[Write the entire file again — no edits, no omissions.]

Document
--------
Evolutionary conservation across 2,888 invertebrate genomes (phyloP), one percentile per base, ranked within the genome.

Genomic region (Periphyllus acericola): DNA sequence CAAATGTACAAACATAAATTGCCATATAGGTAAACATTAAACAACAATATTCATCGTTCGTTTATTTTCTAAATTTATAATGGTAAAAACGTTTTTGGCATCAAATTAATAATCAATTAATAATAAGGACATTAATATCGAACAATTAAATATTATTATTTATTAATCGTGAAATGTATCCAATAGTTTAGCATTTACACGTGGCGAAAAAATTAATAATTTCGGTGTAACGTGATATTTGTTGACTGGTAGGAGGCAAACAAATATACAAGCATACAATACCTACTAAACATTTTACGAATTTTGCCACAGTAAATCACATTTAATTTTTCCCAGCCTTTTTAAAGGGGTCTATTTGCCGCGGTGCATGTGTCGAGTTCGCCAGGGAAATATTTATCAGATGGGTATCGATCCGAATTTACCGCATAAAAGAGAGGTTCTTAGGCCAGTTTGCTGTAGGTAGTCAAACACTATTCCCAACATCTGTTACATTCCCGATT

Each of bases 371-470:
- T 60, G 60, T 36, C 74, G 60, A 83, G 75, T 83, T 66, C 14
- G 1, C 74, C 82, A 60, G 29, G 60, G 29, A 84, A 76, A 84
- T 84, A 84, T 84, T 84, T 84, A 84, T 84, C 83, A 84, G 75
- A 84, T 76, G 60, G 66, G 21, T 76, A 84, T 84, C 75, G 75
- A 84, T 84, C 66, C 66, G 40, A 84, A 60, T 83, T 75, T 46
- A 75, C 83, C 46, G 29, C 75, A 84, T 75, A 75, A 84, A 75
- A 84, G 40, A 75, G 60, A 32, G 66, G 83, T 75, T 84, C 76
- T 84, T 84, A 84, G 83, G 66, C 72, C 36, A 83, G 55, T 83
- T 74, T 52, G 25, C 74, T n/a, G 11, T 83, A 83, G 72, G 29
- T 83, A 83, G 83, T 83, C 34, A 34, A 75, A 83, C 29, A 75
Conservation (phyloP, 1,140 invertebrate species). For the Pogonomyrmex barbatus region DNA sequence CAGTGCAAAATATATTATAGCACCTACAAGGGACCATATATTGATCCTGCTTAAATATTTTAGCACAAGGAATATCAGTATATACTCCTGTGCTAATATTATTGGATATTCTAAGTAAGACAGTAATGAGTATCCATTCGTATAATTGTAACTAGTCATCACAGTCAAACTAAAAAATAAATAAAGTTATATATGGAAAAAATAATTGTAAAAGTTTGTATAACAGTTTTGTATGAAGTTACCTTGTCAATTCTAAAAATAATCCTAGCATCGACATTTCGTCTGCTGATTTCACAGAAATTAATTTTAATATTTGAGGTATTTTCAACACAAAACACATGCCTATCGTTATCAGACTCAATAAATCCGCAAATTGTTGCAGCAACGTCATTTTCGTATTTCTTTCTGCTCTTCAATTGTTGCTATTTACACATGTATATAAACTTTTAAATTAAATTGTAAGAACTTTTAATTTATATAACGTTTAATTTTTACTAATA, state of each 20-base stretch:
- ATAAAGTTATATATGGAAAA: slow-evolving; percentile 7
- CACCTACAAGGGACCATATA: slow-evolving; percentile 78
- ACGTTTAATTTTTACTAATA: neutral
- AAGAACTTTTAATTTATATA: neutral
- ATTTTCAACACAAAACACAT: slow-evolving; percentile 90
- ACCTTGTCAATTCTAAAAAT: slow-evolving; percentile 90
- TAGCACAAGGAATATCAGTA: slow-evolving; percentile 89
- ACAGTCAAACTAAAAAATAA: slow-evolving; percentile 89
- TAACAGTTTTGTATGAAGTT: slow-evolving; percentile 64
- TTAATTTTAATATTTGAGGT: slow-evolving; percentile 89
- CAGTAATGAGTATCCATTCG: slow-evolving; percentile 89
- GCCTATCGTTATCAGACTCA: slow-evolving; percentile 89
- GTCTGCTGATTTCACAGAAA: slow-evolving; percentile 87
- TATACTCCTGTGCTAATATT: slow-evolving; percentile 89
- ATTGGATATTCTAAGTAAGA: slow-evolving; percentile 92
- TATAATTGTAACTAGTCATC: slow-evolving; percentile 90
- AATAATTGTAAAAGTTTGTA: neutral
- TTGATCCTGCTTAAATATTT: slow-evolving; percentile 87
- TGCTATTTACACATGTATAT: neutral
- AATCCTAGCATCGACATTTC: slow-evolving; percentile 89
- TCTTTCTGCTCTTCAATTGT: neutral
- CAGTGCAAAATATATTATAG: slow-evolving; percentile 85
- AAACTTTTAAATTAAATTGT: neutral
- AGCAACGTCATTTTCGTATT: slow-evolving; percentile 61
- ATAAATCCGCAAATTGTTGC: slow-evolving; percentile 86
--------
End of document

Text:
Evolutionary conservation across 2,888 invertebrate genomes (phyloP), one percentile per base, ranked within the genome.

Genomic region (Periphyllus acericola): DNA sequence CAAATGTACAAACATAAATTGCCATATAGGTAAACATTAAACAACAATATTCATCGTTCGTTTATTTTCTAAATTTATAATGGTAAAAACGTTTTTGGCATCAAATTAATAATCAATTAATAATAAGGACATTAATATCGAACAATTAAATATTATTATTTATTAATCGTGAAATGTATCCAATAGTTTAGCATTTACACGTGGCGAAAAAATTAATAATTTCGGTGTAACGTGATATTTGTTGACTGGTAGGAGGCAAACAAATATACAAGCATACAATACCTACTAAACATTTTACGAATTTTGCCACAGTAAATCACATTTAATTTTTCCCAGCCTTTTTAAAGGGGTCTATTTGCCGCGGTGCATGTGTCGAGTTCGCCAGGGAAATATTTATCAGATGGGTATCGATCCGAATTTACCGCATAAAAGAGAGGTTCTTAGGCCAGTTTGCTGTAGGTAGTCAAACACTATTCCCAACATCTGTTACATTCCCGATT

Each of bases 371-470:
- T 60, G 60, T 36, C 74, G 60, A 83, G 75, T 83, T 66, C 14
- G 1, C 74, C 82, A 60, G 29, G 60, G 29, A 84, A 76, A 84
- T 84, A 84, T 84, T 84, T 84, A 84, T 84, C 83, A 84, G 75
- A 84, T 76, G 60, G 66, G 21, T 76, A 84, T 84, C 75, G 75
- A 84, T 84, C 66, C 66, G 40, A 84, A 60, T 83, T 75, T 46
- A 75, C 83, C 46, G 29, C 75, A 84, T 75, A 75, A 84, A 75
- A 84, G 40, A 75, G 60, A 32, G 66, G 83, T 75, T 84, C 76
- T 84, T 84, A 84, G 83, G 66, C 72, C 36, A 83, G 55, T 83
- T 74, T 52, G 25, C 74, T n/a, G 11, T 83, A 83, G 72, G 29
- T 83, A 83, G 83, T 83, C 34, A 34, A 75, A 83, C 29, A 75
Conservation (phyloP, 1,140 invertebrate species). For the Pogonomyrmex barbatus region DNA sequence CAGTGCAAAATATATTATAGCACCTACAAGGGACCATATATTGATCCTGCTTAAATATTTTAGCACAAGGAATATCAGTATATACTCCTGTGCTAATATTATTGGATATTCTAAGTAAGACAGTAATGAGTATCCATTCGTATAATTGTAACTAGTCATCACAGTCAAACTAAAAAATAAATAAAGTTATATATGGAAAAAATAATTGTAAAAGTTTGTATAACAGTTTTGTATGAAGTTACCTTGTCAATTCTAAAAATAATCCTAGCATCGACATTTCGTCTGCTGATTTCACAGAAATTAATTTTAATATTTGAGGTATTTTCAACACAAAACACATGCCTATCGTTATCAGACTCAATAAATCCGCAAATTGTTGCAGCAACGTCATTTTCGTATTTCTTTCTGCTCTTCAATTGTTGCTATTTACACATGTATATAAACTTTTAAATTAAATTGTAAGAACTTTTAATTTATATAACGTTTAATTTTTACTAATA, state of each 20-base stretch:
- ATAAAGTTATATATGGAAAA: slow-evolving; percentile 7
- CACCTACAAGGGACCATATA: slow-evolving; percentile 78
- ACGTTTAATTTTTACTAATA: neutral
- AAGAACTTTTAATTTATATA: neutral
- ATTTTCAACACAAAACACAT: slow-evolving; percentile 90
- ACCTTGTCAATTCTAAAAAT: slow-evolving; percentile 90
- TAGCACAAGGAATATCAGTA: slow-evolving; percentile 89
- ACAGTCAAACTAAAAAATAA: slow-evolving; percentile 89
- TAACAGTTTTGTATGAAGTT: slow-evolving; percentile 64
- TTAATTTTAATATTTGAGGT: slow-evolving; percentile 89
- CAGTAATGAGTATCCATTCG: slow-evolving; percentile 89
- GCCTATCGTTATCAGACTCA: slow-evolving; percentile 89
- GTCTGCTGATTTCACAGAAA: slow-evolving; percentile 87
- TATACTCCTGTGCTAATATT: slow-evolving; percentile 89
- ATTGGATATTCTAAGTAAGA: slow-evolving; percentile 92
- TATAATTGTAACTAGTCATC: slow-evolving; percentile 90
- AATAATTGTAAAAGTTTGTA: neutral
- TTGATCCTGCTTAAATATTT: slow-evolving; percentile 87
- TGCTATTTACACATGTATAT: neutral
- AATCCTAGCATCGACATTTC: slow-evolving; percentile 89
- TCTTTCTGCTCTTCAATTGT: neutral
- CAGTGCAAAATATATTATAG: slow-evolving; percentile 85
- AAACTTTTAAATTAAATTGT: neutral
- AGCAACGTCATTTTCGTATT: slow-evolving; percentile 61
- ATAAATCCGCAAATTGTTGC: slow-evolving; percentile 86